Objectives: To study the role of microRNAs in hypertension-induced vascular pathology before the onset of symptoms of severe cardiovascular disease.
Background: MicroRNAs play a crucial role in cardiovascular disease. However, microRNAs are often studied in full-blown cardiovascular disease models, not during development of cardiovascular pathology.
Methods: Angiotensin II was infused into healthy adult rats, inducing chronic hypertension, and microRNA expression profiles were obtained. The most prominently regulated microRNA, miR-487b, was further investigated, using primary cultures of rat aortic and human umbilical cord arterial cells.
Results: MiR-487b is predicted to target insulin receptor substrate 1 (IRS1). IRS1 plays an important role in both insulin signaling and cell proliferation and survival. IRS1 mRNA and protein levels were downregulated in aortae of hypertensive rats. MiR-487b binds directly to both rat and human IRS1 3'UTR and inhibits reporter gene expression in vitro. In primary rat and human arterial adventitial fibroblasts, inhibition of miR-487b leads to upregulation of IRS1 expression. Upregulation of miR-487b had the opposite effect, confirming direct targeting of IRS1 by miR-487b.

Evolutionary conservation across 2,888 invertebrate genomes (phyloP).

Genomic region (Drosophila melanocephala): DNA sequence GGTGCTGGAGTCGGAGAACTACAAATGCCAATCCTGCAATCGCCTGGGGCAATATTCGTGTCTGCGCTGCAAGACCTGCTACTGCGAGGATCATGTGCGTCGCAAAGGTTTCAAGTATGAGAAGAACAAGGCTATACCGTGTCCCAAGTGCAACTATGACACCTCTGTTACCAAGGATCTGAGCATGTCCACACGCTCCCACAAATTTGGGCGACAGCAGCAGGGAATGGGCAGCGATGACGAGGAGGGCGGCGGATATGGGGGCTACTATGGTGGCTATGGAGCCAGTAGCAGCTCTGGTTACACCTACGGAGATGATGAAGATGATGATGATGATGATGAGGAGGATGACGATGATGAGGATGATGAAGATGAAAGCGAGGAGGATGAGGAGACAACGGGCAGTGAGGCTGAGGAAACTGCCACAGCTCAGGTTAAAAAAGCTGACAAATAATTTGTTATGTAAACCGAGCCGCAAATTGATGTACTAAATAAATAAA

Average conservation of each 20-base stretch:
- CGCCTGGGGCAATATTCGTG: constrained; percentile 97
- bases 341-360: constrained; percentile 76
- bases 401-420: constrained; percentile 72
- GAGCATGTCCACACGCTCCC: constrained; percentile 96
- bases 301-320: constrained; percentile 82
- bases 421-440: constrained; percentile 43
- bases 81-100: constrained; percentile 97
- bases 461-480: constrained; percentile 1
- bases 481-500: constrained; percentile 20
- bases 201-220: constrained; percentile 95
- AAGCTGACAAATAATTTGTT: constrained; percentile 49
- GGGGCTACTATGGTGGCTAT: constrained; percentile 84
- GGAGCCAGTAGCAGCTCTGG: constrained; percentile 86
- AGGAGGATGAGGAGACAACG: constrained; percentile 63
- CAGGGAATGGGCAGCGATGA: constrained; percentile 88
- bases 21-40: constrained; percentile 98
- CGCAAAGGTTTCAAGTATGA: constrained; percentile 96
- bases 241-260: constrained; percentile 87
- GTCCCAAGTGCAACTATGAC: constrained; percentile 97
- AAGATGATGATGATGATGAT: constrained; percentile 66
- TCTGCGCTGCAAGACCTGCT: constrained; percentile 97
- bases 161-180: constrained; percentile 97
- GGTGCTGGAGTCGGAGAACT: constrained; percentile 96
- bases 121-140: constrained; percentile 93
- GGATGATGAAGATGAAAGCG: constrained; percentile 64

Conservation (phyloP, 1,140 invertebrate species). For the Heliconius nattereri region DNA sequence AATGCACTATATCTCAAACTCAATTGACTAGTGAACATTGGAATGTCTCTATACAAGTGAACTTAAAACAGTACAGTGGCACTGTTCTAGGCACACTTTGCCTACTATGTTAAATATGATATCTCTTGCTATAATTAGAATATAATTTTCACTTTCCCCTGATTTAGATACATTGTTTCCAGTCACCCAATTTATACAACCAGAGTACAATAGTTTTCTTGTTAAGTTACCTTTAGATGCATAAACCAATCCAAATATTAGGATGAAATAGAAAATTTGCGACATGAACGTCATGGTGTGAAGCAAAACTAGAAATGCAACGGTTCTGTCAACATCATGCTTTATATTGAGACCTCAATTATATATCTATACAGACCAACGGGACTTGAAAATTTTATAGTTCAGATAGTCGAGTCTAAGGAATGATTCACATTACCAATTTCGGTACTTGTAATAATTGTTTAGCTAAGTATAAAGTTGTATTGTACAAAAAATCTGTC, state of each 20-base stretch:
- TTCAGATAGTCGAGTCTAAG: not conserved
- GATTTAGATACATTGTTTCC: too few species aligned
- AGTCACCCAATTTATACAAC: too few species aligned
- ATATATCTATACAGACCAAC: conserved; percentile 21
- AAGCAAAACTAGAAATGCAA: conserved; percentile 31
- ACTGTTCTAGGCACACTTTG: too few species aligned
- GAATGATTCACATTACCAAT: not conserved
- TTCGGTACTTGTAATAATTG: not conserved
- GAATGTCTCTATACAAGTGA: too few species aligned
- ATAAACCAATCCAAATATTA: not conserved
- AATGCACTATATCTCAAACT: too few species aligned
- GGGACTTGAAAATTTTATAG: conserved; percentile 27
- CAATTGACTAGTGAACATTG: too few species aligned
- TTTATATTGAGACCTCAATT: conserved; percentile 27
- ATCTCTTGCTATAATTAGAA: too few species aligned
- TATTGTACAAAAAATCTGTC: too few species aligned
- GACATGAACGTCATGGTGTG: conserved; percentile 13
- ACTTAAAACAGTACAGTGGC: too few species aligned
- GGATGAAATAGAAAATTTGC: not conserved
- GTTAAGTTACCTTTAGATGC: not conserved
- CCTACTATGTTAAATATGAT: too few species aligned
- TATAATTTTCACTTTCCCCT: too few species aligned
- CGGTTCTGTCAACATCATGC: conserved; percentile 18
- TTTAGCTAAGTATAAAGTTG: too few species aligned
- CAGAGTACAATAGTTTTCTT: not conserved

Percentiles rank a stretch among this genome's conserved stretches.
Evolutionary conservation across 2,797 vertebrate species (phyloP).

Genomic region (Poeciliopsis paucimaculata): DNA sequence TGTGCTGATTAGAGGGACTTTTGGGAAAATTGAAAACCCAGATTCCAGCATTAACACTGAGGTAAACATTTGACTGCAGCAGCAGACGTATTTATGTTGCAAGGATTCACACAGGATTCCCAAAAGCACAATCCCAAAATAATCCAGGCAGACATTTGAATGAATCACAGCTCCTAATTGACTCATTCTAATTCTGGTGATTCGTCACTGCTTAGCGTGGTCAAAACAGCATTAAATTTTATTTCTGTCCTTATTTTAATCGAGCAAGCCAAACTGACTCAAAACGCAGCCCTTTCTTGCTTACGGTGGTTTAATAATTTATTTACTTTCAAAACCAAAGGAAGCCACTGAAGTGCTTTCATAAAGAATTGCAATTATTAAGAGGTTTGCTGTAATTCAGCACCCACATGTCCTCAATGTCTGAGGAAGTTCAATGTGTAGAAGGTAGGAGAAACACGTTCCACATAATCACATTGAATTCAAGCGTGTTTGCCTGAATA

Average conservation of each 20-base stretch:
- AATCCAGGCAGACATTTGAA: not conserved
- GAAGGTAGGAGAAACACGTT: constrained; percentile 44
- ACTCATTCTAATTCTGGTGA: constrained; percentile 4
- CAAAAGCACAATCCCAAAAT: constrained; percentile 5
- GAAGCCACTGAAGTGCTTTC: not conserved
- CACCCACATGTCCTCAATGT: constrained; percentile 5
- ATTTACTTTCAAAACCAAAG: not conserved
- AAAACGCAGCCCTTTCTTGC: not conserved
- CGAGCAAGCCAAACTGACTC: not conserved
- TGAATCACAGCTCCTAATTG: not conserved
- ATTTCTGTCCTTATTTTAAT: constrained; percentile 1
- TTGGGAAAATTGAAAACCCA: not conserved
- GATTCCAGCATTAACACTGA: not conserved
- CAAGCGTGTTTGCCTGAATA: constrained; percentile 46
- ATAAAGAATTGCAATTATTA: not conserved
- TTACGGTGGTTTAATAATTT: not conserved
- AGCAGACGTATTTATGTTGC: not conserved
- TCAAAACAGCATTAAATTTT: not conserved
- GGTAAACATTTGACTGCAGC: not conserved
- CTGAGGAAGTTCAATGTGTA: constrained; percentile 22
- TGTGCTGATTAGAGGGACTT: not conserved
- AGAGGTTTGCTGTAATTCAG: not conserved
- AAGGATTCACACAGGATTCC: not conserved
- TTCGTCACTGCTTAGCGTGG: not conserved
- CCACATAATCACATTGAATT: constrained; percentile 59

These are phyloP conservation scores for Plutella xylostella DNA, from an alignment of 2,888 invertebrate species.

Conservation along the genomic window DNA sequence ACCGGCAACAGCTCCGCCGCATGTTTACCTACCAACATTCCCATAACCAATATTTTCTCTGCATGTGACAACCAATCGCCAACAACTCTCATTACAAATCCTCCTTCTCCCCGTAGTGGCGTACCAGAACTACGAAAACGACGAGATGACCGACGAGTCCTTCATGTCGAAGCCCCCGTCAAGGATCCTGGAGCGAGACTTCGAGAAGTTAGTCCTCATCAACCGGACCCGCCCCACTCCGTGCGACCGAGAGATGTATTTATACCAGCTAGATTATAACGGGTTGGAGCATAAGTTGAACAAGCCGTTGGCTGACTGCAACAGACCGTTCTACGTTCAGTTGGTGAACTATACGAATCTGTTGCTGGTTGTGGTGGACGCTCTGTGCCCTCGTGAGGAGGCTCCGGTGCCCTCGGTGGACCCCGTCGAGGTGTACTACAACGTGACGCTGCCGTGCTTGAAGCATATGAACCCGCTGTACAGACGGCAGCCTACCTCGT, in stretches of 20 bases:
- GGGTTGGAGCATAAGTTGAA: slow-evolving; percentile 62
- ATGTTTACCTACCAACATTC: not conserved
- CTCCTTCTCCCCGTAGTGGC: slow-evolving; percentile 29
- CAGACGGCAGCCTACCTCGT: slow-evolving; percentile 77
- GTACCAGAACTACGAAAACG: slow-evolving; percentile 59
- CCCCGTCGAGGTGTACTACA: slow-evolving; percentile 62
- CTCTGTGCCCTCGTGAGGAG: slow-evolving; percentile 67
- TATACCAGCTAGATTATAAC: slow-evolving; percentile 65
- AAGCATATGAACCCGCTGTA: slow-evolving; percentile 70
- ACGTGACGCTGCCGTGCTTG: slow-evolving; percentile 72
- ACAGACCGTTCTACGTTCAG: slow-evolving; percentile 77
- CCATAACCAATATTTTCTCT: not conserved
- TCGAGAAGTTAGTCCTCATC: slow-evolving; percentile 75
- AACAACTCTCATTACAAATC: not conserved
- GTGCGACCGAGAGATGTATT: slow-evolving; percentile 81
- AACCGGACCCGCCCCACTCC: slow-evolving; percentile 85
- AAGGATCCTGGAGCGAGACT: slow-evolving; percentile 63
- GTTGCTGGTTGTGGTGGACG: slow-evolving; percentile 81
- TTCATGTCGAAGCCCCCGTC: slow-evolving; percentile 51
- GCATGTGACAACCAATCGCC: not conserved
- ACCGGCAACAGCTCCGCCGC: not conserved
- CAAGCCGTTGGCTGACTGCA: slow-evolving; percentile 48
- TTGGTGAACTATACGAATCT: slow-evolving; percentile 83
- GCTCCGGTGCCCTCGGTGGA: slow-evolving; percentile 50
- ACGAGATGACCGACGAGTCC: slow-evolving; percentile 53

Immunohistochemistry of aortic cross sections and rt/qPCR analyses of the separate aortic wall layers showed that both IRS1 and miR-487b were present mainly in the adventitia and less or not at all in the intima and tunica media. IRS1 expression in adventitial fibroblasts was predominantly nuclear and nuclear IRS1 is known to have antiapoptotic effects. Indeed, inhibition of miR-487b protected adventitial fibroblasts, and also medial smooth muscle cells, against serum starvation–induced apoptosis and increased cell survival.
Conclusions: Angiotensin II-induced hypertension leads to upregulation of miR-487b, which targets IRS1. Via downregulation of IRS1, miR-487b can contribute to cell death and loss of adventitial and medial integrity during hypertension-induced vascular pathology.